Constraining the Intergalactic Magnetic Field Through its Imprint on Gamma Ray Data from Distant Sources.
- Author(s): Arlen, Timothy
- Advisor(s): Vassiliev, Vladimir V
- et al.
Gamma ray photons, with energies >TeV propagating cosmological distances will be attenuated by pair production with diffuse extragalactic background photon fields-both the cosmic microwave background (CMB) radiation and the UV - far-IR extragalactic background light (EBL). The produced electron/positron pairs will subsequently inverse Compton scatter background photons up to GeV - TeV energies, and some of these upscattered photons may also initiate pair production in the formation of an electromagnetic cascade. If an intergalactic magnetic field (IGMF) exists on cosmological length scales of relevance to the cascade, it will deflect the electrons and positrons and will leave an imprint on the resulting spectral, angular, and temporal properties of the cascade radiation. The primary goal of this study was to constrain the properties of the IGMF using data from known sources of TeV gamma-rays.
This thesis describes the construction of a high precision, 3-dimensional, particle-tracking Monte Carlo simulation code to model the intergalactic electromagnetic cascade, and uses it to systematically explore the effects of the IGMF on the cascades in multiple observational domains. We then compare the simulations with gamma-ray data from current generation ground-based gamma-ray instruments such as VERITAS, HESS, and MAGIC, sensitive to TeV-scale energies, as well as the Fermi satellite, sensitive to the GeV-scale.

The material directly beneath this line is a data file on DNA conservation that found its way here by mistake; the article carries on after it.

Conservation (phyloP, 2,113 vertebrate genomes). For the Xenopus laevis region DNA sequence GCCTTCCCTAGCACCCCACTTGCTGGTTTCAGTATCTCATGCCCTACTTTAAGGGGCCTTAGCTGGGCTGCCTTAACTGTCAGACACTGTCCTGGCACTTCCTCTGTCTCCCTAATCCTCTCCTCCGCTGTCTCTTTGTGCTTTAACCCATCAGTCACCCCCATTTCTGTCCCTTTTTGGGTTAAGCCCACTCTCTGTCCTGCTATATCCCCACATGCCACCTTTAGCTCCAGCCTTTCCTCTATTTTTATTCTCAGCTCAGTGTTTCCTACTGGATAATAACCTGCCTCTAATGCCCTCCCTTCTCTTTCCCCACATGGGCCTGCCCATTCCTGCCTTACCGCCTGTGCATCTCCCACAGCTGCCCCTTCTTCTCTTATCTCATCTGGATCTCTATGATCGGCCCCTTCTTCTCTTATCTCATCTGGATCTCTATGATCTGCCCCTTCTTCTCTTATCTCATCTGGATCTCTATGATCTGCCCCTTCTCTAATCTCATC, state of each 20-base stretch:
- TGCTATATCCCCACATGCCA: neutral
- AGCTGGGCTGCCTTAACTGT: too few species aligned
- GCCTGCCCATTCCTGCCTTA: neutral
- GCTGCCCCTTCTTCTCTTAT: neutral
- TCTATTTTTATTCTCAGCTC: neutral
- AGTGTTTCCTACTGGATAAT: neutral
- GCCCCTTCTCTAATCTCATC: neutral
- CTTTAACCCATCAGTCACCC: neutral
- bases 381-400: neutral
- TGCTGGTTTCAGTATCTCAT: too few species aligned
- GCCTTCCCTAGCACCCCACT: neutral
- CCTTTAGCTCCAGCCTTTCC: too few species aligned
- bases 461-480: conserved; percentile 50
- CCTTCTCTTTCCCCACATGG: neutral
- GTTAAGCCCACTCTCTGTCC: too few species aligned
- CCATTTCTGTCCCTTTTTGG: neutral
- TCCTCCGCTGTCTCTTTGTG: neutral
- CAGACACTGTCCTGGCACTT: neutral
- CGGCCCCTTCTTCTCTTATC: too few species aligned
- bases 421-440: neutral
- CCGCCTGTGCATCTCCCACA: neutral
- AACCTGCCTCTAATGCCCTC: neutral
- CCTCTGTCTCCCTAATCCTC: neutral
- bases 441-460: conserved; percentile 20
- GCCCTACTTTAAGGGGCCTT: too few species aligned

This novel technique of constraining the IGMF has rapidly emerged over the last decade as gamma-ray instruments have become more sensitive and as theoretical understanding of the cascade process has progressed. This emerging field has proven to be richly complex and we find that the data from current generation gamma-ray instruments do not allow for an unambiguous upper or lower limit to be placed on the IGMF at present. We do find it likely that the next generation ground based gamma-ray observatory, the Cherenkov Telescope Array (CTA) will be able to detect unambiguous signatures of gamma-ray cascading if the IGMF magnitude is within a certain range, and thus provide a robust constraint on IGMF properties.